The term "management euthanasia" is used when a healthy animal is culled for management reasons within a captive facility. It's been estimated that 3000-5000 animals may be management euthanised each year in Europe, although most of these are smaller, less "interesting" mammals, such as mice and rats. But more on that later.
Zoos and aquariums often euthanise otherwise healthy "surplus" animals because of overbreeding. Animals in zoos are bred for education, conservation purposes, entertainment or even for fundraising - cute young animals can guarantee increased footfall in a zoo. However, zoos and aquariums will often justify the culling of these surplus animals as being in the best interests of that breeding animal. Put simply, breeding is a natural behaviour, and therefore it must be positive for an animal's welfare. Consequently, breeding from an animal will trump the potential need to cull the offspring.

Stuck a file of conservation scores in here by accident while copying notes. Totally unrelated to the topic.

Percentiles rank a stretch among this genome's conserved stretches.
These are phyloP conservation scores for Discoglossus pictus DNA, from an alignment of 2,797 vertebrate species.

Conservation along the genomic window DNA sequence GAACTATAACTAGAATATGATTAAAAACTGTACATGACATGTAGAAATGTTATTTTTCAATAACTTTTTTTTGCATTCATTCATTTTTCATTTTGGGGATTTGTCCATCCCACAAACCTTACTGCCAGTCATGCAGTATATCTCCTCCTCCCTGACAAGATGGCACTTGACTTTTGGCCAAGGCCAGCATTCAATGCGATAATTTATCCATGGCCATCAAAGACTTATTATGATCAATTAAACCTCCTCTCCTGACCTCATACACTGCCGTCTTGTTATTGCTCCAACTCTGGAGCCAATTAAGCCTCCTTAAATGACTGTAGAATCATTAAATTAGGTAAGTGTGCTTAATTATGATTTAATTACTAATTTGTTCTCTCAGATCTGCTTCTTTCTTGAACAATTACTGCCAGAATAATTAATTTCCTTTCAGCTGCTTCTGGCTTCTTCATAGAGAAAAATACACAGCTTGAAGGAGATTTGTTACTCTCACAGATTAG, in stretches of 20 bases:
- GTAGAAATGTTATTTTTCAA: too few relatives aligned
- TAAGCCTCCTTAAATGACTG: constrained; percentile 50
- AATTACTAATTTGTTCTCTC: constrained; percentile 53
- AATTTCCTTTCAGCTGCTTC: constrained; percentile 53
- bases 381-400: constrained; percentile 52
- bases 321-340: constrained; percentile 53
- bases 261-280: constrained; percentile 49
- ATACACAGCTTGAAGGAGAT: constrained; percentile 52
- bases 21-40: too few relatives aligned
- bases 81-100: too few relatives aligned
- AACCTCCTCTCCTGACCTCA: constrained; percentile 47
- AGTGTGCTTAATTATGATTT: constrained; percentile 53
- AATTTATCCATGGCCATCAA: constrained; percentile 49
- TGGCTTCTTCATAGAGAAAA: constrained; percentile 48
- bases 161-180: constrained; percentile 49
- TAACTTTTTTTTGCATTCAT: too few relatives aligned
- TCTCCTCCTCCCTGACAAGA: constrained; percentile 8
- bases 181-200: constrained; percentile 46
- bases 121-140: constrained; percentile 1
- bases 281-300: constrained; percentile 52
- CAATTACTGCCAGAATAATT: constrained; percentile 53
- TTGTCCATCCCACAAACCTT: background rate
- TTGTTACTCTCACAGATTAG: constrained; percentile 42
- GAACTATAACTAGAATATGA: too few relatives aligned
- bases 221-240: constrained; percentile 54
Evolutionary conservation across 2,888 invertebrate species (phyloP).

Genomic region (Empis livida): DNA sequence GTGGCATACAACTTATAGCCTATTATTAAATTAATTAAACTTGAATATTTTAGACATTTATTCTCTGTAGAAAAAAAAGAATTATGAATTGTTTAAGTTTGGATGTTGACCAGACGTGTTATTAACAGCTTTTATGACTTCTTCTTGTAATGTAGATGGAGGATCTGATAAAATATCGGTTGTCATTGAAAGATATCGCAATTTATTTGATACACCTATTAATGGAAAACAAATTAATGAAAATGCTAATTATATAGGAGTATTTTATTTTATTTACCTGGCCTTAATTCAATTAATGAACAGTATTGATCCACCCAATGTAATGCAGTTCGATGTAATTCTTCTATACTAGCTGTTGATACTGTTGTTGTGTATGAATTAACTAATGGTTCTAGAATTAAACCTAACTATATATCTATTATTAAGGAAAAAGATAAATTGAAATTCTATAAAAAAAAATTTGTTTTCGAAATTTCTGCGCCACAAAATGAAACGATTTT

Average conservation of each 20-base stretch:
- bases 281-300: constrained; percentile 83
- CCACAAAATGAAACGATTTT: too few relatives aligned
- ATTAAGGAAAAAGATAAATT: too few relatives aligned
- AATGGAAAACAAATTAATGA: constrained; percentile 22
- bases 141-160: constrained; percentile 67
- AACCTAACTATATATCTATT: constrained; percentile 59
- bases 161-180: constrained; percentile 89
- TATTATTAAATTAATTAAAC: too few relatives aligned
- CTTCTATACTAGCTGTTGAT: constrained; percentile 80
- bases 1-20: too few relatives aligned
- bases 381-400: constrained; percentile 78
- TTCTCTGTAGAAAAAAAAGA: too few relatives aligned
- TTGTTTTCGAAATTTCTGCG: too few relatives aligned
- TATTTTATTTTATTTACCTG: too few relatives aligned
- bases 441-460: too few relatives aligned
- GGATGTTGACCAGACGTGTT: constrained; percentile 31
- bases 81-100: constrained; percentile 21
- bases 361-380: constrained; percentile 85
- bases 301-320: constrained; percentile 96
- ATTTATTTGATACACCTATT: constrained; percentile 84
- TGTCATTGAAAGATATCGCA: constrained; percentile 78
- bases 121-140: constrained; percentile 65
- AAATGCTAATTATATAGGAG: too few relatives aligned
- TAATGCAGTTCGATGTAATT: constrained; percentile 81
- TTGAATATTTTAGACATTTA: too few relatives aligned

While encouraging natural behaviours is important for a captive animal's welfare, a) assuming that all animals desire the same behaviours is limiting, and b) the negative welfare consequences on the individual animal's welfare left behind is still poorly understood. For too long zoos and aquariums have justified this breeding and culling cycle from the animal's welfare perspective, but it's time that this was challenged.